The Leadership Conference is working diligently to see that Tom Perez is confirmed as U.S. Secretary of Labor. Perez is an eminently qualified public servant and consensus builder who has dedicated his career to ensuring that all individuals are treated fairly and have the opportunity to succeed. He has served with integrity and distinction at the local, state and national level, compiling an outstanding record of achievement.
- Table of Contents
- Executive Summary
- I. Creating the Commission
- II. The Commission’s Early Years
- III. The 60s: Laying the Foundation for Legislation
- IV. The 70s: School Desegregation and an Expanded Mandate
- V. The 80s: Dismantling the Commission
- VI. The 90s: The Commission Devolves
- VII. The Post-Millennial Commission
In its early years, the U.S. Civil Rights Commission served as the "conscience of the nation" on some of the most challenging issues of the times: guaranteeing the right to vote and achieving equality of opportunity in our schools and in the workplace. By shining a spotlight on discrimination and segregation around the country, the commission helped define the nation’s civil rights agenda for several decades. Without the commission’s ability to engage in thoughtful and independent examination of these issues, our progress would have been harder, slower, and less effective.
Congress, at the urging of Presidents Truman and Eisenhower, created an independent civil rights commission because we needed one. That need arose in part from the sense that civil rights issues should be above partisan politics because fairness and equal opportunity are core American values that transcend party. The commission was created to have its own independent voice, separate from any given administration, and separate from Congress. Appointments to the commission would have the stature and credibility to be that voice; and they would be empowered to use it.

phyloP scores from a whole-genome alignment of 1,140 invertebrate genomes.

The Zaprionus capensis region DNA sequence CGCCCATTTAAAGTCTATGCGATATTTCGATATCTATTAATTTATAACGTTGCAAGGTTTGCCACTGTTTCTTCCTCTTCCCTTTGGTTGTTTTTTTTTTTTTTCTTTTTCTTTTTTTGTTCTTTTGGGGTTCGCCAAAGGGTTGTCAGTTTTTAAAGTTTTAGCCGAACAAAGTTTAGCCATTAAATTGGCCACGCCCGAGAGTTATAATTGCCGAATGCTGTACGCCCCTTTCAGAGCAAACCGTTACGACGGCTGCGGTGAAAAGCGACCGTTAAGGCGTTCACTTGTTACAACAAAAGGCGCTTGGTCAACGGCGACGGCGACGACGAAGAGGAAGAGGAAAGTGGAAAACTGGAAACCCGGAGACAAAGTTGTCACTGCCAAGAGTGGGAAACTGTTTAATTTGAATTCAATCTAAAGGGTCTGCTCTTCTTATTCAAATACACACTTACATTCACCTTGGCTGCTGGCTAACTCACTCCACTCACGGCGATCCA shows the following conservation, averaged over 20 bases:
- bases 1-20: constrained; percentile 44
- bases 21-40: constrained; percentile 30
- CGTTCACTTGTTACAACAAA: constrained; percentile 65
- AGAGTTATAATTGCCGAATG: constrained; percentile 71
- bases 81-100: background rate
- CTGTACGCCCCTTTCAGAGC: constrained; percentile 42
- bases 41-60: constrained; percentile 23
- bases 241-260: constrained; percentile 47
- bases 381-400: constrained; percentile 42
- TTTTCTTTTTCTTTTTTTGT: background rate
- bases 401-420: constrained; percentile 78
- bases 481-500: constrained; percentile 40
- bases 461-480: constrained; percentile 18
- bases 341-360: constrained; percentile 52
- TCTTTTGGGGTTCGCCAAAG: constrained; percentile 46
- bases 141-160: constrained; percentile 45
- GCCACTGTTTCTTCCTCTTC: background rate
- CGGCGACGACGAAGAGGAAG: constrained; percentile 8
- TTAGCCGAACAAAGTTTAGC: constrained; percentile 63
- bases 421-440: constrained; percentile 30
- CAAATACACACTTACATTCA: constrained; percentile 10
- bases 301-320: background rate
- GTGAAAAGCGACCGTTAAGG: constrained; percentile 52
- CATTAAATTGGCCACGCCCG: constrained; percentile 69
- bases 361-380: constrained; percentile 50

As this report reflects, at some point the commission lost its way. It became a political voice, not an independent one. In recent years, its members have often been advocates for the views of the administration or party that appointed them, rather than independent thinkers and constructive critics. Issues of race, gender, and opportunity have become just another set of political footballs, with the commission often quarterbacking for a given administration or party.
But while the commission has changed, our need for an independent voice on civil rights issues has not. Legal barriers have fallen, but other more subtle obstacles remain. We still need committed and creative minds and independent voices to address those issues. Our challenge going forward is to identify those voices and create institutions in which they can be heard. A new administration provides the perfect opportunity to work toward building an institution that meets the civil and human rights challenges facing the nation in the 21st century. The following recommendations attempt to achieve that goal.
The central recommendation is to create a new commission that will serve once again as the conscience of the country on civil rights issues. The new commission would focus on identifying and illuminating important issues of race, gender, national origin, class, disability, age, sexual orientation, and religion that still have so much currency in our society, while ensuring that civil rights policy is not made in a fact-free world. The remaining recommendations focus on the core missions of the original commission and how best to implement them. They also reflect today’s broader understanding of civil and human rights.
Next Section: Recommendations